I mean, just consider the difference between the climactic roof top fight between Ollie and season one Malcolm, and the totally underwhelming Oliver/Ra's fight near the dam. Compare the heart-wrenching moment when Oliver is talking to a dying Tommy, and the supposedly deep emotional moments in this season finale.

    Am I the only one who felt like the actors were just going through the motions in this ep, struggling with a hopeless script, which was marred by an uncomfortable mix of supposedly lighthearted lines/scenes (Barry's lines when he flew in to Nanda Parbat to save the day, Felicity almost heartless comment about Ollie's and Nyssa's honeymoon, the incredibly cheesy moment when Felicity donned Ray's suit and saved Oliver's life) and pompous lines about heroic endeavors and identity crises? If the theme of the season has to be spelled out by the actors in stilted dialogues (at the end of the season, to boot, when it should already have been sufficiently conveyed by the ongoing action), there must be something fundamentally wrong with the screen writers' skills.

    And don't get me going on the lack of continuity and backward connections: apparently Laurel has gone from a woman that even in season two was acknowledged as someone who was still a crucial person in Oliver's life to someone he now doesn't count among the important people in his life (who in this retcon are ONLY the two other members of the oliciter OTA), and who he doesn't even say goodbye to when he supposedly leaves Starling city for good (at least not on screen). I have to admit that I find it hard to respect a writing team who themselves show so little respect for the relationships they built up during two seasons. And why didn't Oliver mention TOMMY or his own father when he told Merlyn about the deaths he couldn't forget? Has the show undergone such a transformation that we're not supposed to remember important people in the past?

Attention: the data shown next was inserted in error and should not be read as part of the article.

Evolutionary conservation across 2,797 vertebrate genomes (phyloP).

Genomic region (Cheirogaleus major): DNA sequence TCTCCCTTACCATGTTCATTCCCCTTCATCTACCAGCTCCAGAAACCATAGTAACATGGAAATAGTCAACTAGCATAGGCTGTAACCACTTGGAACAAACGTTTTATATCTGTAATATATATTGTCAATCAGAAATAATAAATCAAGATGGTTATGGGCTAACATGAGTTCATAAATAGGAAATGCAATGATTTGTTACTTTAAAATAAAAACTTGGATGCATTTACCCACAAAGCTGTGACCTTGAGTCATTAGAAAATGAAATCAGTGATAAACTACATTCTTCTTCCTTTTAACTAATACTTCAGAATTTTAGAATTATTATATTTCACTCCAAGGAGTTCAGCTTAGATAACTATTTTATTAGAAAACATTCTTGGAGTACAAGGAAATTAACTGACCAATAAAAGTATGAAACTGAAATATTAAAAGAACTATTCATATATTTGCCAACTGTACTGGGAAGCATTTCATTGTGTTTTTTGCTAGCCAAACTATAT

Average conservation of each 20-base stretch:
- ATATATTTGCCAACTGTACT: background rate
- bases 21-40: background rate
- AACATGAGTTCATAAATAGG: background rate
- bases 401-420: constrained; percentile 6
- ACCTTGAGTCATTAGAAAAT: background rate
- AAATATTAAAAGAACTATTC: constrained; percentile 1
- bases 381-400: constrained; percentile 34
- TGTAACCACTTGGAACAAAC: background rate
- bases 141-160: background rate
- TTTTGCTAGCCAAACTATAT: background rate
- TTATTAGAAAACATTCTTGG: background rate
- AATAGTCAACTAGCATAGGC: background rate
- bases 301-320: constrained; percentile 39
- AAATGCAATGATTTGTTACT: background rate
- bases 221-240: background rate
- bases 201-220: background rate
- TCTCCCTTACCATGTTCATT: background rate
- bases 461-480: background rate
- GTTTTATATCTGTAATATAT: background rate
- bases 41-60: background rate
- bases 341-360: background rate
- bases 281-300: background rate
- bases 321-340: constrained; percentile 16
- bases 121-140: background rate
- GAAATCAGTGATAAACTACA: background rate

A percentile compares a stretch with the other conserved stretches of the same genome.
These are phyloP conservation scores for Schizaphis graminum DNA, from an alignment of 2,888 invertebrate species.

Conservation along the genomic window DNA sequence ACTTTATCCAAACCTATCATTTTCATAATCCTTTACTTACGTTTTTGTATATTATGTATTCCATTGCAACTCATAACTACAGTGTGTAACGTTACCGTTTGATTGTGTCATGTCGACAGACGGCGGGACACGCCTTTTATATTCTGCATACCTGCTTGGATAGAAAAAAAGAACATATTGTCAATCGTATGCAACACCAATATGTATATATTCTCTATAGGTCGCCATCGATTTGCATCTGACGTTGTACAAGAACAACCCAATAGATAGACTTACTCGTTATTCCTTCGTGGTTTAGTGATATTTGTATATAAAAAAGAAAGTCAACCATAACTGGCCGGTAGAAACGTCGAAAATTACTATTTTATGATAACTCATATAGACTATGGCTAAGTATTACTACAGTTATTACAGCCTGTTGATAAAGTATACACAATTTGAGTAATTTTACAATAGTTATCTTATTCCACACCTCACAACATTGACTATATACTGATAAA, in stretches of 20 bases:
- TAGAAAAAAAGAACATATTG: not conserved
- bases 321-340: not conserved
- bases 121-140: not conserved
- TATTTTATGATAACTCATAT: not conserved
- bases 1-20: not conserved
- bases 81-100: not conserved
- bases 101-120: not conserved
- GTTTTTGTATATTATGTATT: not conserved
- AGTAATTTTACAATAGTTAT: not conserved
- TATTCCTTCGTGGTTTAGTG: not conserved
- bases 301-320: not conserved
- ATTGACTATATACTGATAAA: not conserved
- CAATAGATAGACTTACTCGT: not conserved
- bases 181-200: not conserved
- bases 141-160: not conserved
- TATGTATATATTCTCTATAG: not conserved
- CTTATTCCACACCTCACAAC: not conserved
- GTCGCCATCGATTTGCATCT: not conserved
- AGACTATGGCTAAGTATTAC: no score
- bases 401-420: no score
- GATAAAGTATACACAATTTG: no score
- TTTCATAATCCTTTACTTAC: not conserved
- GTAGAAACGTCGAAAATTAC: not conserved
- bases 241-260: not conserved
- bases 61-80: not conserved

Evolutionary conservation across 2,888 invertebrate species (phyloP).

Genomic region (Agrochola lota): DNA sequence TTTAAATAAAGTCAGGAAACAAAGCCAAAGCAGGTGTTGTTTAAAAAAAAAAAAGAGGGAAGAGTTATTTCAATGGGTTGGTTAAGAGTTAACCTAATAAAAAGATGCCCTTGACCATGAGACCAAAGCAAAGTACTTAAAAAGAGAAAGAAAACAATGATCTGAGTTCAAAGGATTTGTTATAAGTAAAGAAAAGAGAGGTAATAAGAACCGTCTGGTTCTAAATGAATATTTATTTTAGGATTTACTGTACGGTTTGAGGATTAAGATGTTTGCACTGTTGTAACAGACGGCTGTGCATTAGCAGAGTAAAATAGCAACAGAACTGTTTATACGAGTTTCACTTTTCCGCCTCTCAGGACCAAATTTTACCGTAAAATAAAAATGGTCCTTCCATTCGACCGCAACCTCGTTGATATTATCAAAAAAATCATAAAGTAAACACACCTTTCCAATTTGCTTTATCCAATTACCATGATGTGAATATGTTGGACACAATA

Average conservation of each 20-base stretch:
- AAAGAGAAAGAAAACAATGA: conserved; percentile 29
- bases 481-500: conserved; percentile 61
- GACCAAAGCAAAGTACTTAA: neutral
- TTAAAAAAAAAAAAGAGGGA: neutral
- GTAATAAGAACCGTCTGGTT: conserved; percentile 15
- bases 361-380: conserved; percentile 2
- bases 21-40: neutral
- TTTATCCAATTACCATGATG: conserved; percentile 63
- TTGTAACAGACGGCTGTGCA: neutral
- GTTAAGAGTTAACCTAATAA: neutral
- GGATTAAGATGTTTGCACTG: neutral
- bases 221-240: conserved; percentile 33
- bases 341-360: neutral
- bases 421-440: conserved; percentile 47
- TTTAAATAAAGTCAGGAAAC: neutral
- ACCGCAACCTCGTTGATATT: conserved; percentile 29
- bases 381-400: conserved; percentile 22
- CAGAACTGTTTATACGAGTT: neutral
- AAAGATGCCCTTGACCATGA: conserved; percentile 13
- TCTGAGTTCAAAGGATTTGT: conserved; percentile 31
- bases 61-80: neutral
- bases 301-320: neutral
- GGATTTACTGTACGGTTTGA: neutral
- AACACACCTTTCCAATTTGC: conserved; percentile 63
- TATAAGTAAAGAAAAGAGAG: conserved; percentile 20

Considering the horror that was the season three finale, I think that Oliver and Felicity riding into the sunset must be considered a minor offense. After all, it was a fitting resolution to the romance arc that begun in "The Calm". However, if the writing continues to be this crappy in season four, I don't know if even the shippers can save the show...unless this season's viewers have very different tastes from mine.

    I'm sorry about the ranting, but it really comes from a place of love. I guess I'm just still in shock how Guggenheim managed to drive this once fine superhero show to the ground, something which really hit me when I watched the episode which according to Gugs himself would be the crowning aspect of the whole season.

    I have seen the critiques of this ep, and I suspected it to be bad, but I couldn't imagine that it would leave me so disappointed on so many levels. So, the problem is not just the romance and how it has altered the storytelling...it's just about everything conceivable: the plotting, the pacing, the acting, the ability to mix meaningful drama and kickass action...I could go on and on, but I'll have to stop here.

  3. #63
    Forum Whiz Carmine-Infantino's Avatar
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    Quote Originally Posted by evaba View Post
    I haven't had the opportunity to watch the season finale until a few days ago, but now that I have, I could even say that Olicity might be the least offensive part of this godawful soap of an episode.